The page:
“Computer! Tea, Earl Grey, Hot”: Offline Voice on NodeJS

David Bartle
Published in
2 min readFeb 11, 2021


Articles on speech recognition have no shortage of Star Trek references. Indeed, in 2017 Amazon added the famous “Computer” wake word to Echo devices as an alias for “Alexa”, in a nod to the legendary television and film series. In 2021, it’s now possible to recreate this experience on commodity hardware that processes voice privately and entirely offline. Let’s recreate the replicator, where Captain Picard orders his usual beverage, in NodeJS.

Private Voice AI understanding the captain’s beverage order, in NodeJS

The first step is the “Computer” wake word, or hotword: always-listening voice commands that serve to trigger a device to do something, including listening for subsequent (and typically more complex) naturally-spoken phrases. We’ll need to complete the following steps to get this up and running:

  1. Get a Picovoice AccessKey
  2. Create a new NodeJS project and add dependencies
  3. Run the script to listen for “Computer” and output detection events

1. Get a Picovoice Access Key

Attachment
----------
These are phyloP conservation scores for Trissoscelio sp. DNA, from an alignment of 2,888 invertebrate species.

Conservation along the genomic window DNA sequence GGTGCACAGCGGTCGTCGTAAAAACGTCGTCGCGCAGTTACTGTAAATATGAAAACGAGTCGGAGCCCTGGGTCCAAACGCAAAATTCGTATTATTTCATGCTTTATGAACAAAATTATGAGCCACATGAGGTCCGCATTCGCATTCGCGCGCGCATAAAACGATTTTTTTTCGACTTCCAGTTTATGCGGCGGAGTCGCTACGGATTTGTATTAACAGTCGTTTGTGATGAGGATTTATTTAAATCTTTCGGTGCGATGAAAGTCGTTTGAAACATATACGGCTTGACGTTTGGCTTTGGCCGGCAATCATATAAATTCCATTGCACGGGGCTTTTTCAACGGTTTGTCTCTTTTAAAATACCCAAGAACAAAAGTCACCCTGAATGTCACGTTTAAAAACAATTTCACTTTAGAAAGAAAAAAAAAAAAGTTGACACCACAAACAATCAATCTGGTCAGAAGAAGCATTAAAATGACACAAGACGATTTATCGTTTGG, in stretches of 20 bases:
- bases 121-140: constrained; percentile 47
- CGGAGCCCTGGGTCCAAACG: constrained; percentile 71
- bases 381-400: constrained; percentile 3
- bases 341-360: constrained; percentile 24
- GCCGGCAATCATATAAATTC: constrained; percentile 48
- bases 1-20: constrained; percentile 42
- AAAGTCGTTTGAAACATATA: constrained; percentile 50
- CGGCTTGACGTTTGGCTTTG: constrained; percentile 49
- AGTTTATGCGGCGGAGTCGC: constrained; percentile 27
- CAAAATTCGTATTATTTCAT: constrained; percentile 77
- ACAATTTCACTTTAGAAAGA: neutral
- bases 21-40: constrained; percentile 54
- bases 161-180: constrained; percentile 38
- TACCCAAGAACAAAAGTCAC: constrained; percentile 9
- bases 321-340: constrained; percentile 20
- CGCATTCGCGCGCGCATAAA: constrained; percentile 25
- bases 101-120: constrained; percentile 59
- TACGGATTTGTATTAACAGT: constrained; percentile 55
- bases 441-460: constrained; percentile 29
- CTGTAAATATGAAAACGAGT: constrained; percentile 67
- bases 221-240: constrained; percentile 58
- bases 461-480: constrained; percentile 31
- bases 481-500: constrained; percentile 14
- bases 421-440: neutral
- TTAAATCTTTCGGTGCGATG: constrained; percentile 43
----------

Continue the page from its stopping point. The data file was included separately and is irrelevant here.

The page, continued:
Signup or Login to Picovoice Console to get your AccessKey. We will need this AccessKey to initialize Picovoice’s SDK. Keep your AccessKey with you as we will need it in the next steps.

2. Create a new NodeJS project using npm (or yarn):

Create a new folder called “replicator”, initialize a new npm project, and install the dependencies:

  • Porcupine wake word engine
  • PvRecorder, which is Picovoice’s cross-platform recorder
mkdir replicator && cd replicator
npm init -y
npm install @picovoice/porcupine-node @picovoice/pvrecorder-node
touch index.js

Open index.js and paste in the following script:

NodeJS script with Porcupine that detects the “Computer” hotword.

Replace ${ACCESS_KEY} with your AccessKey.

3. Running the demo

Run the script, and say “Computer”:

$ node index
Listening for 'COMPUTER'...
Press ctrl+c to exit.
Detected 'COMPUTER'

Voilà! Our NodeJS script is recognizing the “Computer” wake word.

Understanding the code

The essence of the code is:

  1. Continuously receive microphone “data” via PvRecorder. PvRecorder returns linear 16kHz PCM audio, the de facto industry standard format for speech processing libraries.
  2. Pass it to Porcupine and receive essentially a yes/no response for “Computer”.

We set up an instance of the Porcupine engine that will listen for “Computer” at a sensitivity of 0.5. Sensitivity is a parameter between 0 and 1 that trades false alarms for false detections. You can increase or decrease it based on your particular scenario.

const { 
} = require("@picovoice/porcupine-node");
const PvRecorder = require("@picovoice/pvrecorder-node");
const porcupine = new Porcupine(
const recorder = new PvRecorder(-1, porcupine.frameLength);

Note that arguments for keywords and sensitivities are arrays. This is because Porcupine supports listening to multiple wake words simultaneously.

Now that we have the wake word, the next step is to understand the follow-on command: “tea, earl grey, hot”. Continued in Part II.